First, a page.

I think this will be very disappointing to all of the java developers on the Mac.  It will be hard for them if they like the Mac because of the unix that's under the covers.  In my opinion/experience Linux on the desktop is still far from ready for prime time.

  13. No big deal[ Go to top ]

    quite honestly, I don't think it matters. Oracle will be forced to provide jdk for OSX and apple won't have to worry about it.

  14. Good news[ Go to top ]

    More migrations to Linux in the Java community. That is good news, as far as I'm concerned.

    So no worries here.

  15. +1[ Go to top ]

    Just a +1 on all of the well thought out and intelligent comments. It's tough to write anything about Apple without it becoming complete flame fodder. Some great points to think about, especially the input regarding the work Apple did with the graphics programming, something I completely hadn't thought about.

  16. An action plan needed?[ Go to top ]

    If a stable, non-Quartz JDK port would exist that also keeps up-to-date with the latest Java versions, it would not be the end of the world for Java developers on the Mac. But on the other hand, since the IDE is something we use all the time, it would seriously undermine the reasons for paying big money to get an aesthetically
    pleasing piece of machinery and make the development experience less enjoyable.

    So, is this serious enough in order to create a plan of action?
    And what would be the options?

    • a) Persuade Apple to continue supporting current and new versions of the JDK on Mac OS X.
      Apple probably feels it's not in their strategy to support Java development on the Mac. Are there enought of Java developers to make them care? Maybe not.
    • b) Get Apple to open-source or transfer their JDK port to another entity (+ option c, d or e).
      Sharing is not really in Apple's DNA and the port is likely to contain a huge amount of proprietary. Remmember how difficult it was for Sun to publish Java source code.
    • c) Convince Oracle to add Mac support for JDK.
      Oracle seems to care about Java developers in some cases (e.g. Oracle DB 10g R2 is available for Mac OS X and it probably required quite a bit of porting work. They also provide a separate package of SQL Developer for the Mac).
    • d) Reinvogorate OpenJDK Mac OS X port and create an active community around it.
    • e) Get a commercial vendor to create a for-pay JDK port for Mac OS X
      Is there anyone apart from the Java middleware vendors (IBM, Oracle) that have their own JRE/JDK.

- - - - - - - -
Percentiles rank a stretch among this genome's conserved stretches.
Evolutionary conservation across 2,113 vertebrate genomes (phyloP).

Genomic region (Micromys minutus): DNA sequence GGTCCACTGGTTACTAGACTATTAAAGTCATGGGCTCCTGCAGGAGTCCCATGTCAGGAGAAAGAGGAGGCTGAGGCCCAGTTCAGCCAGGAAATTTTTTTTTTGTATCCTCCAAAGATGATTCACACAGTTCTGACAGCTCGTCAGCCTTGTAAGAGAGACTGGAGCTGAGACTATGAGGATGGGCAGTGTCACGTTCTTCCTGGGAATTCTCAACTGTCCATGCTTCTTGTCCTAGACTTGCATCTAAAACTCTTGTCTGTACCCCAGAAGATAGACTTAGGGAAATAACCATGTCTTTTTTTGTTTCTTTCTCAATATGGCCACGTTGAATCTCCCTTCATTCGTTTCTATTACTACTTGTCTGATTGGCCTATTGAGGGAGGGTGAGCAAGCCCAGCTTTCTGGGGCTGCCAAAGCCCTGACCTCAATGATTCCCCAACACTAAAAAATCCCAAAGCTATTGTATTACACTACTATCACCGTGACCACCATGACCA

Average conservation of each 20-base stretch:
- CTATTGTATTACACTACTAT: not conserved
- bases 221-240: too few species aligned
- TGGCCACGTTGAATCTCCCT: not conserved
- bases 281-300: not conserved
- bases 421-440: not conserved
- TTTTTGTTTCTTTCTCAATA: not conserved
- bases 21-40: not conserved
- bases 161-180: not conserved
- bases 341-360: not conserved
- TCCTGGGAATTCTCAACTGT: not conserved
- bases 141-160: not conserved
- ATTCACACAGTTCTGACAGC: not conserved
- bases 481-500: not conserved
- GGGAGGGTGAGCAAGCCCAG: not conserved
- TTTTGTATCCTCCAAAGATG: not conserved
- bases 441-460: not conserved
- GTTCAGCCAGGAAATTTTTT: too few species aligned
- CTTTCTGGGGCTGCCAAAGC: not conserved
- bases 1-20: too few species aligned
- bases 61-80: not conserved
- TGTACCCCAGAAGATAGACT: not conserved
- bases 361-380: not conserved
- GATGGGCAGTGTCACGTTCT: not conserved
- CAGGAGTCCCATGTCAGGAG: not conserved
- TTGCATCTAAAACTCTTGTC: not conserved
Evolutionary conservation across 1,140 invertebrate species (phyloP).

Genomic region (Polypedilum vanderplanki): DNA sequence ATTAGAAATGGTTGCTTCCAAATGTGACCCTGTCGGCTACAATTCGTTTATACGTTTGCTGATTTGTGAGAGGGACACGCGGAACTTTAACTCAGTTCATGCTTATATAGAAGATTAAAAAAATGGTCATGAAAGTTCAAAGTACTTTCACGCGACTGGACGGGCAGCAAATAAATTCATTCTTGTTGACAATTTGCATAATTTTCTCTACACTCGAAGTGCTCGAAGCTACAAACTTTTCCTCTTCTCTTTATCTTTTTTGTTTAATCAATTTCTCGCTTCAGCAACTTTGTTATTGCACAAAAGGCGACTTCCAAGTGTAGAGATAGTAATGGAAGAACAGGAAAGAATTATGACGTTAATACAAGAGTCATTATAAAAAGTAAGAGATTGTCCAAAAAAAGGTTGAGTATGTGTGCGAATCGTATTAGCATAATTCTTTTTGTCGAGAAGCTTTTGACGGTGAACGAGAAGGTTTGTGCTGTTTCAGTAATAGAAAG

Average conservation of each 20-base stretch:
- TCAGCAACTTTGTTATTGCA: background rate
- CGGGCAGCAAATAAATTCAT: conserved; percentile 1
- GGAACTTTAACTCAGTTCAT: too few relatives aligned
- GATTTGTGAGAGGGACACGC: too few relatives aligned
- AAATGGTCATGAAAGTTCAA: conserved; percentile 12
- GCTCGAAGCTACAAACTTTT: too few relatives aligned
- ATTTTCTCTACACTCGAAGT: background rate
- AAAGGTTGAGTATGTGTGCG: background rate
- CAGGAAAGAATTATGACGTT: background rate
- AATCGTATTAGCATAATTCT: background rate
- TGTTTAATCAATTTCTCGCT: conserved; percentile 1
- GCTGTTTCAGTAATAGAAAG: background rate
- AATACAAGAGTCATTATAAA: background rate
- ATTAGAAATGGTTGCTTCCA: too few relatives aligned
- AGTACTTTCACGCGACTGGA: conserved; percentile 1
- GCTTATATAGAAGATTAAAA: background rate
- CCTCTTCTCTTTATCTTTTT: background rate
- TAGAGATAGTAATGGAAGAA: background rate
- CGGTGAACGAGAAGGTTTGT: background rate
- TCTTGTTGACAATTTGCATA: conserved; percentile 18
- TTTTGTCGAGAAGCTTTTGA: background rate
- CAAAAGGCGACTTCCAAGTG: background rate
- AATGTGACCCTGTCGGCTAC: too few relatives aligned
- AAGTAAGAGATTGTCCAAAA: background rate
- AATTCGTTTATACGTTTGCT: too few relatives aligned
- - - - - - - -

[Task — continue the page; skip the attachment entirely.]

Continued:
• other?

    IMO, options c and d feel like the best ones.
    Comments?

  17. And I thought Steve and Larry were close.  To me it is up to Oracle, in the end, to somehow acquire Apple's work and publish a Mac JDK at the same time Windows and Linux get published. Apple had spotty support when they were weak and are spotty again now they are strong. And I am getting that feeling we are seeing OSX fall prey to Apple's client device mentality. XServer deprecated? 

    Surprisingly, if I have to find an alternative to Mac, this gives me incentive to not upgrade my iPhone but cut over to Android when my contract comes up in December.  Realistically, I'll dump my Mac when my IDE upgrade or some tool requires a munimum JDK to run.

    As a short-term solution, there is always Linux on Mac as a solution. Ubuntu has come a long way.

  18. why speculate on rumours[ Go to top ]

    Has Apple released any official statement on this ?

    If so can someone point me to it. I searched a lot and couldnt find anything.  

     

  19. why speculate on rumours[ Go to top ]

    Has Apple released any official statement on this ?

    If so can someone point me to it. I searched a lot and couldnt find anything.  

     

    http://developer.apple.com/library/mac/#releasenotes/Java/JavaSnowLeopardUpdate3LeopardUpdate8RN/NewandNoteworthy/NewandNoteworthy.html#//apple_ref/doc/uid/TP40010380-CH4-DontLinkElementID_2

  20. While much has been written about this, here's an excellent analysis of some of the deeper issues involved, and what may be done about them, by Chris Adamson: http://www.subfurther.com/blog/?p=1305

  21. There are lots and lots of Java developers out there.  I'd say that in the enterprise backend, I wouldn't be surprised if there's more Java than anything else (except mainframe...).  And the trend is that these developers have been moving to the Mac more and more.

    If Java on OS X dies, Apple will lose a lot of customers... all the Oracle devs using Apples to name a few, and all the google devs using Macs as well.  I can't imaging Ellison or Schmidt agreeing to all of a sudden having to shell out for thousands and thousands of Windoze machines.

    I have to believe that there was a prior conversation about Oracle taking it over!